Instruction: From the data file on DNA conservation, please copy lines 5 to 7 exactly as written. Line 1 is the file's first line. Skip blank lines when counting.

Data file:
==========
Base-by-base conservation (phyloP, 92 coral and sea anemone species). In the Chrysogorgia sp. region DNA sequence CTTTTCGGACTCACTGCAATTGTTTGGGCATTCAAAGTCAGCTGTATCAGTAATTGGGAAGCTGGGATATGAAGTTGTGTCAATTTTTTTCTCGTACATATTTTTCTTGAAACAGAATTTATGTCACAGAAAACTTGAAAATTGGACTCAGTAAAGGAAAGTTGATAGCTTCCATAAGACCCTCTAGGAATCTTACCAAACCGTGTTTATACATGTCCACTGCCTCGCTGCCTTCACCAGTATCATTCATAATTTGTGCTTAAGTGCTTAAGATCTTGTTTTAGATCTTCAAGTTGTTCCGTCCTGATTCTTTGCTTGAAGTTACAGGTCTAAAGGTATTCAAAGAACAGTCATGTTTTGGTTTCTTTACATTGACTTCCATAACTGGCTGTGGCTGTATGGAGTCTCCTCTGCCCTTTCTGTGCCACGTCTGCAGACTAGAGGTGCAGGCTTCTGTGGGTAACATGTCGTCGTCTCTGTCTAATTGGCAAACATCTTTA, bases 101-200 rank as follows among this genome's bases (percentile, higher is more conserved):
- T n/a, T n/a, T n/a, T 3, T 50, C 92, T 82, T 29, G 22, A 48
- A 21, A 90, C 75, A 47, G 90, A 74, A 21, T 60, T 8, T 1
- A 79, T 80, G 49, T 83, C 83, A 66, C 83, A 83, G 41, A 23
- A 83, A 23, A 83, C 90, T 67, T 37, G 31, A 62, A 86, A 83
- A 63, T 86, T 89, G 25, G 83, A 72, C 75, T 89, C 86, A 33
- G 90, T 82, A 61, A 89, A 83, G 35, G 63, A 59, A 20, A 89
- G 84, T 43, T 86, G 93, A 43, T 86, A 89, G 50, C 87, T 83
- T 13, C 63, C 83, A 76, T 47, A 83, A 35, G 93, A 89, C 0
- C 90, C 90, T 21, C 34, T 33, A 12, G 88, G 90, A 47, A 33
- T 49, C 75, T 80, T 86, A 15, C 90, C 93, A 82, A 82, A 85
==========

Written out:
- A 83, A 23, A 83, C 90, T 67, T 37, G 31, A 62, A 86, A 83
- A 63, T 86, T 89, G 25, G 83, A 72, C 75, T 89, C 86, A 33
- G 90, T 82, A 61, A 89, A 83, G 35, G 63, A 59, A 20, A 89